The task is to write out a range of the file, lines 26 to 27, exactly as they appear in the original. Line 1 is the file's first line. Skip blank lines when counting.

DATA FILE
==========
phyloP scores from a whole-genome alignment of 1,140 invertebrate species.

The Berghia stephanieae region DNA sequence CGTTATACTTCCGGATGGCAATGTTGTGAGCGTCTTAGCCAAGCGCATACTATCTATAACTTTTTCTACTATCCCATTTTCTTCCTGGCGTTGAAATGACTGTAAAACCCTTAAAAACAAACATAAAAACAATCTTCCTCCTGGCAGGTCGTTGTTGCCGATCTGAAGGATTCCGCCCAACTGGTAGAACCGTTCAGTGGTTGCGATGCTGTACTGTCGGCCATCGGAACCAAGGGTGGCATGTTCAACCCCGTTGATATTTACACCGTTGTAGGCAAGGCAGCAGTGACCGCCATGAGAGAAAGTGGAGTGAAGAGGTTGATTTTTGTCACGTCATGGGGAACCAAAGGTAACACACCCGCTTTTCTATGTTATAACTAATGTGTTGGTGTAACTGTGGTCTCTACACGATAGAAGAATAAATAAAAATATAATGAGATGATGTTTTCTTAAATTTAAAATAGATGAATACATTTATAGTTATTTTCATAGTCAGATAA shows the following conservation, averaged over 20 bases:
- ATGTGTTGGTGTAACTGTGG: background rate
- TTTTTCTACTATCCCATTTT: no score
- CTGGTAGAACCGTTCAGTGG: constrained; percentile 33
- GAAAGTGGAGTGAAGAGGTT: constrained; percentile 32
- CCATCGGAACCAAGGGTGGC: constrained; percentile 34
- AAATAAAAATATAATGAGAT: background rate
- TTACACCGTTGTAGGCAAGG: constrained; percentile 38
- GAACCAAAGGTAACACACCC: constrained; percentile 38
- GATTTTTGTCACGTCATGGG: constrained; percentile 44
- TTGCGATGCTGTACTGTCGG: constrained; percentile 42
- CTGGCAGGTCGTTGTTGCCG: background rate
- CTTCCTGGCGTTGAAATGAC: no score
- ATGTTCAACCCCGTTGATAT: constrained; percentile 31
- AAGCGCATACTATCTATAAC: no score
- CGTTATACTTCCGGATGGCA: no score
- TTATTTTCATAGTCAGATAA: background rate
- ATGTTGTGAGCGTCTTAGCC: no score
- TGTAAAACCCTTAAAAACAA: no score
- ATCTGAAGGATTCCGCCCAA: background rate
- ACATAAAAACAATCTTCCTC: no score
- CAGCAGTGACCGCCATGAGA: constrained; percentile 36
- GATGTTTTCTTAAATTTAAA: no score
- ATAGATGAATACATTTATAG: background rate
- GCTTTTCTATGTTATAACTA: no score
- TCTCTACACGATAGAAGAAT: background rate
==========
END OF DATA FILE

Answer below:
- GCTTTTCTATGTTATAACTA: no score
- TCTCTACACGATAGAAGAAT: background rate